didn’t read quite as many books as i’d hoped on this past trip, but still got through some good ones (one of them took longer than i expected, because it was so good!).
The Shaping of Things to Come: innovation and mission for the 21st-century church, by Michael Frost and Alan Hirsch. best emerging/missional church book i’ve read in a long time. every church leader in the world (pastors, youth workers, you name it) must reaad this book. it’s radical nature is subtle in many ways, and will only be truly radical upon implemention (as ideas, they won’t always sound revolutionary). i’ll post a few favorite bits seperately. you must buy this book. please.
Epileptic, by David B. this is widely considered to be one of the most significant books in the illustrated novel genre — though this one isn’t a novel. it’s an autobiographical memoir of the author’s growing up, with an severely epileptic brother who’s illness consumed the family. it’s a weird trip through all kinds of new age-y stuff (his parents would try anything) and alternative medicines. but, ultimately, it’s an epic story of childhood and pain.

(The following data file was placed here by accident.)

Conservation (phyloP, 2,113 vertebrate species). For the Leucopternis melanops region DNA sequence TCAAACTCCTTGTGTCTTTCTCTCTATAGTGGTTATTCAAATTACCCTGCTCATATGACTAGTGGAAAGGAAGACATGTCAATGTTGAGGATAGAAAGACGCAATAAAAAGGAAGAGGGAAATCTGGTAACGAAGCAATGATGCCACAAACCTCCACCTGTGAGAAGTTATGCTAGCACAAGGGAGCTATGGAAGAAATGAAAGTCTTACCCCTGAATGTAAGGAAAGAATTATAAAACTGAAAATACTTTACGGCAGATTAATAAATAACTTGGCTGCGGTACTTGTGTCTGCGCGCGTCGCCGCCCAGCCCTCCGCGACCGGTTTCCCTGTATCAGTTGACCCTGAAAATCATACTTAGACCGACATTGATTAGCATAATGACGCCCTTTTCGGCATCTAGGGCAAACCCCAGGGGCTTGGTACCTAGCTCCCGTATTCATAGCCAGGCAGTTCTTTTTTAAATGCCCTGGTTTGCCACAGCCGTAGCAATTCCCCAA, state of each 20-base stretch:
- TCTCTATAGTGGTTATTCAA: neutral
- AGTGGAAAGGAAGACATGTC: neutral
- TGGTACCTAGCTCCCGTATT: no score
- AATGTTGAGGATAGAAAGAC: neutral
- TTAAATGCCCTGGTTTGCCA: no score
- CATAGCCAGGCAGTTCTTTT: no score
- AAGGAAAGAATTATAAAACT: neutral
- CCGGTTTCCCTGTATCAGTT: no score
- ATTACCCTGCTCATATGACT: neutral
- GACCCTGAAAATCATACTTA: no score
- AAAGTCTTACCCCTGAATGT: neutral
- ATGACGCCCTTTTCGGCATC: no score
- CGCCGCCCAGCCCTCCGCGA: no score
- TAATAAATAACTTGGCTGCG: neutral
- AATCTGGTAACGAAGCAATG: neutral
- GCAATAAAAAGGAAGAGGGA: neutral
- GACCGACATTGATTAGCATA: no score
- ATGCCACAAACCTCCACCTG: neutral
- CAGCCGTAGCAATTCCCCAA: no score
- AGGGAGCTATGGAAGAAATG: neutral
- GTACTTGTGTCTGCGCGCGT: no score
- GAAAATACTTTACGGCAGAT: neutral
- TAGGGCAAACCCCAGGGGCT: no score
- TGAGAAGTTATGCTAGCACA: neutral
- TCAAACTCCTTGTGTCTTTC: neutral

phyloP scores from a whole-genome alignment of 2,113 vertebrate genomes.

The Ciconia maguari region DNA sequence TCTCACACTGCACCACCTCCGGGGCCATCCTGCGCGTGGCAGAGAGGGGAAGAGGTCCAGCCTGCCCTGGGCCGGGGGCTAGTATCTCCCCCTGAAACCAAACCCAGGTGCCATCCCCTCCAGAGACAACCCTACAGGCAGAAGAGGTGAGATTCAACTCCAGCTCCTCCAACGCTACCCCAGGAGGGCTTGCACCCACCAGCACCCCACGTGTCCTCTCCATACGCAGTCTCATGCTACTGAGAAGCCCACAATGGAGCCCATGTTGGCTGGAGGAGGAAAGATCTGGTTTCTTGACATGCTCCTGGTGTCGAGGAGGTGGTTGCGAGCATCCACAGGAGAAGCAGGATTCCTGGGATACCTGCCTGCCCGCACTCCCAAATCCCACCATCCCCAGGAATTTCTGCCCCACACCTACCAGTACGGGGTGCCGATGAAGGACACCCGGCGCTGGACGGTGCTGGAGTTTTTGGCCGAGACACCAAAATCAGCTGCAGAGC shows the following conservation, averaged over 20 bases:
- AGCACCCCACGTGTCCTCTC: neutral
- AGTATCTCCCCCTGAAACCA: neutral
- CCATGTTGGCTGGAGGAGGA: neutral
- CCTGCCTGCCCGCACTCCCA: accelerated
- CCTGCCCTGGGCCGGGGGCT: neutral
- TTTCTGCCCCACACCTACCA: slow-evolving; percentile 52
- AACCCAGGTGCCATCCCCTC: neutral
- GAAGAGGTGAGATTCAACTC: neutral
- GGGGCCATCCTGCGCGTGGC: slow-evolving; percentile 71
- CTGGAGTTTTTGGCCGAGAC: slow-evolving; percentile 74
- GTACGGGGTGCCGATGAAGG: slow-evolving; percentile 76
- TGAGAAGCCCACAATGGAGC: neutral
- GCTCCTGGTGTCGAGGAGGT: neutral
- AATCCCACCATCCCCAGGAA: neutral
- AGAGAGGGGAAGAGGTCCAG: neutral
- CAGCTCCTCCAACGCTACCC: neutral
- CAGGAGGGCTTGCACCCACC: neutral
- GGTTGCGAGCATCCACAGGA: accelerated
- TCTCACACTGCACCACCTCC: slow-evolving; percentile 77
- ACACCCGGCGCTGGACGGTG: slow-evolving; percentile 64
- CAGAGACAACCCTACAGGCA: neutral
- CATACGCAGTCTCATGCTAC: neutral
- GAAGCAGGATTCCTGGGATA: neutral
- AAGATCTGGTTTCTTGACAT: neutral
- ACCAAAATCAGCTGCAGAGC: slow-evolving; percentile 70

The Iron Wagon, by Jason. in my continued enjoyment of graphic novels, this little murder mystery is a kick. not much to it — 20 minute read.
1/2 of How We Are Hungry, by Dave Eggers. i love eggers writing (a heartbreaking work of staggering genius, you shall know our velocity). this collection of short stories isn’t quite as amazing as when eggers can really take the space to develop characters. but it’s still a worthwhile read if you like good writing and interesting story-line ideas. my favorite piece in it so far is “your mother and i”.
1/4 of Hip: the history, by John Leland. this got a great review somewhere (i can’t remember — Time magazine, maybe?), and i picked it up. it’s been on my to-read stack for months. so far, very fun read. lots of connections to youth culture and youth ministry.